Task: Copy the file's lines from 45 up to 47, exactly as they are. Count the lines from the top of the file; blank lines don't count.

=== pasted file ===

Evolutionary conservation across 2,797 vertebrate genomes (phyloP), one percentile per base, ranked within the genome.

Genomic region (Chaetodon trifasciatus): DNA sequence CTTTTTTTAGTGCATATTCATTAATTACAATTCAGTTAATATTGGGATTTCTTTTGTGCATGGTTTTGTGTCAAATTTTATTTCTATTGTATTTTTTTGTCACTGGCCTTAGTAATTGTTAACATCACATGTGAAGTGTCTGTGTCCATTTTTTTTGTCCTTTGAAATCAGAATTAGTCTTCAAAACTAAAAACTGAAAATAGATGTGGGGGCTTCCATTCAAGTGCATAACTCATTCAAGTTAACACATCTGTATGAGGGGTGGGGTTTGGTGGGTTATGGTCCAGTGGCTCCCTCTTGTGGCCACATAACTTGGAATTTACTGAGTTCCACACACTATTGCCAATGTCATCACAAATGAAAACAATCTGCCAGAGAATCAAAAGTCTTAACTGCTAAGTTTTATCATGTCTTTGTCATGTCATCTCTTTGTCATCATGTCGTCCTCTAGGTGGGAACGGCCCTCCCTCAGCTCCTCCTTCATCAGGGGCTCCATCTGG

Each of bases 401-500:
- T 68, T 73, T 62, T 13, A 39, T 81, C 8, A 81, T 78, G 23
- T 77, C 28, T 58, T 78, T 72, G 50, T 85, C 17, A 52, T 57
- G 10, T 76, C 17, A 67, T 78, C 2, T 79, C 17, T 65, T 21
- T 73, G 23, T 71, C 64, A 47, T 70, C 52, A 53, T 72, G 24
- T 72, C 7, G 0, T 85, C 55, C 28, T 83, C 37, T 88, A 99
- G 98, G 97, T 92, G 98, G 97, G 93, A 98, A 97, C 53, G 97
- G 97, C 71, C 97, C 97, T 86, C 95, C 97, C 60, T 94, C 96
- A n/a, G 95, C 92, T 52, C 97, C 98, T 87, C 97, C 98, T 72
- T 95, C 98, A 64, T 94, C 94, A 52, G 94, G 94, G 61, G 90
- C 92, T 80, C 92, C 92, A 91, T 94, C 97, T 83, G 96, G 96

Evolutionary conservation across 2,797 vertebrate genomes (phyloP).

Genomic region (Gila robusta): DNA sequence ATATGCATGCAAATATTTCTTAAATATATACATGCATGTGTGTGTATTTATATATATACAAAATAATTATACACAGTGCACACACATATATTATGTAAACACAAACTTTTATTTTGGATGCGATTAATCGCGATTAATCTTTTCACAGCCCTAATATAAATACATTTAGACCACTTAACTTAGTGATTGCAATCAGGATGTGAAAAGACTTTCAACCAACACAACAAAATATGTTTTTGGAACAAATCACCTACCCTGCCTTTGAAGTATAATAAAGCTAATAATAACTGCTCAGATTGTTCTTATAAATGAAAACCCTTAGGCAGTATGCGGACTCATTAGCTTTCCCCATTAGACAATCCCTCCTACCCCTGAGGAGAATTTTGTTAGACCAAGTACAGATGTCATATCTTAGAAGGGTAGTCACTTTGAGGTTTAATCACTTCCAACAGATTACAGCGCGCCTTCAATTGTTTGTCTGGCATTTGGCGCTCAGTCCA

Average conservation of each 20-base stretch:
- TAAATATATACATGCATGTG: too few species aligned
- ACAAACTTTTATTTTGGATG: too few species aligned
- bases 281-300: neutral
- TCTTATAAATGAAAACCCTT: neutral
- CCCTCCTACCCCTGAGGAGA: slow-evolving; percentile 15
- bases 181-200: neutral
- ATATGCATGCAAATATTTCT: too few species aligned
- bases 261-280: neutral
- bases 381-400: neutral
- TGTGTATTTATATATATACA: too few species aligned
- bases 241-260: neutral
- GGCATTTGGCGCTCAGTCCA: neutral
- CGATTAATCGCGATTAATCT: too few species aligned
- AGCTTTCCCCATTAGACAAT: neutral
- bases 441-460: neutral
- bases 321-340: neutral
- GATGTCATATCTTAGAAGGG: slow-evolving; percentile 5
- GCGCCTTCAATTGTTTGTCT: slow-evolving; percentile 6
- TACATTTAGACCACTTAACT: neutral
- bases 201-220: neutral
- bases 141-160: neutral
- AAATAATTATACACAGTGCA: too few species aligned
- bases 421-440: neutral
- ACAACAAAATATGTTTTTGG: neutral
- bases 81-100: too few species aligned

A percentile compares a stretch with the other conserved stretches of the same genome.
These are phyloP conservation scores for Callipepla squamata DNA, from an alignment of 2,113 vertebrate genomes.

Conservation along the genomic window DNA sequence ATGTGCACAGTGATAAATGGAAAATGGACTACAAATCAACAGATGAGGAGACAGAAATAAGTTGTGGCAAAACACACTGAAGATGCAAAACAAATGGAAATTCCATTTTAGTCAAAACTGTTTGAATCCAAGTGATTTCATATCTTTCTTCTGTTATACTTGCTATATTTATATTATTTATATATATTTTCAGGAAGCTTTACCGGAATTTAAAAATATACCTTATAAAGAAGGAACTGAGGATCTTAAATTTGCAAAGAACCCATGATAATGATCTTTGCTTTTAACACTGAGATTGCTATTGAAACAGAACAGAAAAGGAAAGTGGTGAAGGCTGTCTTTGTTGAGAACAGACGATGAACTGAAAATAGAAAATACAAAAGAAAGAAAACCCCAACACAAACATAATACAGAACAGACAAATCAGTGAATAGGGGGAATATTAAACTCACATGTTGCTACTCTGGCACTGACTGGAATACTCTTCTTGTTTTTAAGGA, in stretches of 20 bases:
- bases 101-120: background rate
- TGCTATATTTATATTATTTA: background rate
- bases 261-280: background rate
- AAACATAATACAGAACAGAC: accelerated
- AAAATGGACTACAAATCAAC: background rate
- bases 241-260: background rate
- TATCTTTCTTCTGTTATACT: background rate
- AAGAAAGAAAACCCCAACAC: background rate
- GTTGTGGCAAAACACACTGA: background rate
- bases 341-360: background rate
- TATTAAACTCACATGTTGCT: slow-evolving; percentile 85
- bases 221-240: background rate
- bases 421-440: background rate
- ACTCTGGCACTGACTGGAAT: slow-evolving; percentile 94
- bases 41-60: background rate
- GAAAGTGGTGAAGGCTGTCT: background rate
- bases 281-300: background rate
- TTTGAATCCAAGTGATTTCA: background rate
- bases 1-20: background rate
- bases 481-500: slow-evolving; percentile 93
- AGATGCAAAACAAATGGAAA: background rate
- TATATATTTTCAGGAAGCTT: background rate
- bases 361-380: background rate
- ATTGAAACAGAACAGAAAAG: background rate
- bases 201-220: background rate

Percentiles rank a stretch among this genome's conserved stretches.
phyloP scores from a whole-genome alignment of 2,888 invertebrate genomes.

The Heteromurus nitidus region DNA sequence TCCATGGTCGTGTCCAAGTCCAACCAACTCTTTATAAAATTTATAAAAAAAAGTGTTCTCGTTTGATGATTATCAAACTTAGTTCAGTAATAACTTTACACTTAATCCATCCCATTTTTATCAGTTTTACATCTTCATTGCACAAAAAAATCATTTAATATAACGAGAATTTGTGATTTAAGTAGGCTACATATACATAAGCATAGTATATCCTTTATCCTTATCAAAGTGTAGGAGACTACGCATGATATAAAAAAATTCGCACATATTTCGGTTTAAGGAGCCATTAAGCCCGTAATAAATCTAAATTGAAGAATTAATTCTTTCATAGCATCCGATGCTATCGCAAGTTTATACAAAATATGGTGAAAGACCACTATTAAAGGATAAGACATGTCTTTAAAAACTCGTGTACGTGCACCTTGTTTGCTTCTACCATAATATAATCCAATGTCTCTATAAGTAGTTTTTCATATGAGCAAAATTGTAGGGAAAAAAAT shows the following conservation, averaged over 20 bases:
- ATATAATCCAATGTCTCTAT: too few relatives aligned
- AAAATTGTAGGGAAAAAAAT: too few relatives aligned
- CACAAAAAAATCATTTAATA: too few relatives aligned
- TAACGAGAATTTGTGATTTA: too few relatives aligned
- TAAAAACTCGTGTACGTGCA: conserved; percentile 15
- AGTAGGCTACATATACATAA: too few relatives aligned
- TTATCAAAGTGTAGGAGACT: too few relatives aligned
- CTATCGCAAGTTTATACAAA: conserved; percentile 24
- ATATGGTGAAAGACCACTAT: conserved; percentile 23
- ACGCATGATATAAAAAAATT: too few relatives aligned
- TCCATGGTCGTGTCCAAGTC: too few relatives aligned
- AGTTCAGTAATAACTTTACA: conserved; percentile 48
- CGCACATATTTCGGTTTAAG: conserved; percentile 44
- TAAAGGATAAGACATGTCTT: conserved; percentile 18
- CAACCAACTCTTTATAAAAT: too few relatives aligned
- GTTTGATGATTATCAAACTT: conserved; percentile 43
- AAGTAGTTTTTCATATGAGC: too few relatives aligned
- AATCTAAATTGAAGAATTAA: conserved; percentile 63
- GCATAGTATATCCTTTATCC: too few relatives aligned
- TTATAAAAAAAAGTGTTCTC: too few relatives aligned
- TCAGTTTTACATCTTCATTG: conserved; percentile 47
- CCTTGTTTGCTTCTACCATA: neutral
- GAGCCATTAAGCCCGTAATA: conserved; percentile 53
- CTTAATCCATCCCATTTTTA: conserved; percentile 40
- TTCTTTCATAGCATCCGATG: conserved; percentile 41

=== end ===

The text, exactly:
- bases 101-120: background rate
- TGCTATATTTATATTATTTA: background rate
- bases 261-280: background rate